Roslyn Country Club, Clark Botanic Gardens slated for capital plan work

Amelia Camurati
The Town of North Hempstead capital plan includes renovations for the Roslyn Country Club pending litigation against the current owner Manochehr Malekan and Mineola-based Corona Realty Holdings LLC. (Photo courtesy of Google Maps)

Part of the Town of North Hempstead’s recently approved capital plan will be focused on the Roslyn-Albertson area, Councilman Peter Zuckerman said.

Zuckerman, whose district covers Albertson, East Hills, East Williston, Glenwood Landing, Greenvale, Herricks, Manhasset Hills, Roslyn Harbor, Roslyn Heights and Searingtown, said the $10.9 million set for the Roslyn Country Club property in 2020 is dependent on the town’s ongoing litigation against Mineola-based Corona Realty Holdings LLC, the owner of Roslyn Country Club, and the company’s owner, Manochehr Malekan.

The Town of North Hempstead board voted unanimously to authorize litigation against Corona Realty Holdings LLC, the owner of Roslyn Country Club. (File photo)

Malekan unsuccessfully sued residents over longstanding easement rights in the 1990s that gave them access to the country club’s pool for $100 in annual dues. Nearly 400 residents countersued, and Malekan shuttered the club in 2007.

The town has been trying to purchase the property from Malekan since 2012 after town officials agreed to purchase more than 7.2 acres of the property from Corona Realty Holdings for $2 million, but the agreement expired at the end of 2014.

North Hempstead trustees unanimously approved the litigation at their October meeting.

“This project is at the heart of the community,” Zuckerman said. “This facility is something that’s historical within this community. Supervisor [Judi] Bosworth and I are committed to going forward with this project. We want to restore this jewel to the community.”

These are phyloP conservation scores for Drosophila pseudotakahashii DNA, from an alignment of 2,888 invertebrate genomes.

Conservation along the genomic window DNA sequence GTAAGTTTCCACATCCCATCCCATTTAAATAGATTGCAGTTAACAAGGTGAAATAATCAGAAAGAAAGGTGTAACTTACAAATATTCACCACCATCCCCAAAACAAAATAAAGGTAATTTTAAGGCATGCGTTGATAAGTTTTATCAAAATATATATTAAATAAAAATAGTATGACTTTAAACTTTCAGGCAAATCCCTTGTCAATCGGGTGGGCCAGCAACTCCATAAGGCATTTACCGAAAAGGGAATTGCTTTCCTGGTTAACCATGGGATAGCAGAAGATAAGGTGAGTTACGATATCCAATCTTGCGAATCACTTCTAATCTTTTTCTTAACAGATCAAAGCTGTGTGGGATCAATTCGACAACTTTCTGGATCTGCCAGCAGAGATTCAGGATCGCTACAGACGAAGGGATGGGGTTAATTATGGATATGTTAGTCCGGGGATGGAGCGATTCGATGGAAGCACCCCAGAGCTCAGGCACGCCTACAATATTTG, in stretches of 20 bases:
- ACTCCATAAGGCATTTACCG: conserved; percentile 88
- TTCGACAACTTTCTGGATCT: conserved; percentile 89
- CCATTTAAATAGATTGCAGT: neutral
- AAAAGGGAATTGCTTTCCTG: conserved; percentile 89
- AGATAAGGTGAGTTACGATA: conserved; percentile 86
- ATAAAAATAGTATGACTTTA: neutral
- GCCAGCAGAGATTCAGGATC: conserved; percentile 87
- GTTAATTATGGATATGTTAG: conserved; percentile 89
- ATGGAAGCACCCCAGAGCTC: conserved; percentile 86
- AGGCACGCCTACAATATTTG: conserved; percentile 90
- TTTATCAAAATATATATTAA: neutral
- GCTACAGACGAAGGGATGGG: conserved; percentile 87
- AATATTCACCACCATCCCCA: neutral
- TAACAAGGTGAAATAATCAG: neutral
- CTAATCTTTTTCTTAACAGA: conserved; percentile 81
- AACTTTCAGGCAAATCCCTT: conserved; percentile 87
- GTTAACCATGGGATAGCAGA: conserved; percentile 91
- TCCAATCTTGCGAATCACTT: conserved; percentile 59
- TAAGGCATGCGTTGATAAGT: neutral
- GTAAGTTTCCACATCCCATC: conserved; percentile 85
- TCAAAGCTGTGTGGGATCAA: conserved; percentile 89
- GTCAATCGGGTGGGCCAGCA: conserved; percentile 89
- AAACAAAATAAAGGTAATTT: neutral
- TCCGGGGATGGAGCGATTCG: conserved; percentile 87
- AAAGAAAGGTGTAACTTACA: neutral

Zuckerman said the money, partly funded by a $7.5 million bond, has been in the capital plan since 2014 but is continually pushed back because of the town’s inability to renovate the Roslyn Heights property on Club Drive unless the town owns the property, including two swimming pools and five tennis courts.

The property is within the Roslyn Heights Park District, which was created in 2012, and Zuckerman said only park district residents would help fund the project. While Zuckerman said no specifics have been planned for renovations, he would like to see the park and pool portions returned to the neighborhood.

While the town has also considered condemnation as one course of action, Zuckerman said no decisions would be made without input from the community. Zuckerman said an appraisal of the property has been ordered.

“We are leaving no stone unturned,” Zuckerman said. “It’s very important that we continue to move forward.”

Zuckerman said under the capital plan, a study has been issued for the Roslyn Community Center facility, which was acquired from Nassau County years ago.

“The Roslyn Community Center on Orchard Street needs some repairs, and we’re doing a study to figure out what specifically needs to be done and how we can better use this site,” Zuckerman said.

He said the center could potentially add a generator and get roof and bathroom renovations.

In the capital plan, $190,000 is allocated to the community center between 2018 and 2019, and $50,000 of that is for the study.

The Town of North Hempstead capital plan includes monies to renovate Clark Botanic Garden, including making the garden’s walkways ADA compliant. (Photo courtesy of Clark Botanic Gardens)

In Albertson, Zuckerman said Clark Botanic Gardens on I.U. Willets Road and John D. Caemmerer Park on Wentworth Avenue are also slated for renovations.

“Since I’ve been in office, Clark Botanic Gardens is something I’m really committed to,” Zuckerman said. “After Superstorm Sandy, it took a beating, and we’ve made a lot of improvements but we want to continue to move forward with that.”

The town has slated $940,000 toward the renovations over four years, with $135,000 in 2018, $735,000 in 2019 and $35,000 in 2020 and 2021. Zuckerman said renovation plans include rehabilitation of the ponds, repaving the parking lot and making the garden walkways accessible for people with disabilities.

At John D. Caemmerer Park, $500,000 is slated for 2018 for various improvements after a number of harsh winters affected the park, Zuckerman said, including repairing drainage structures in the parking lot as well as repaving the lot.

Share this Article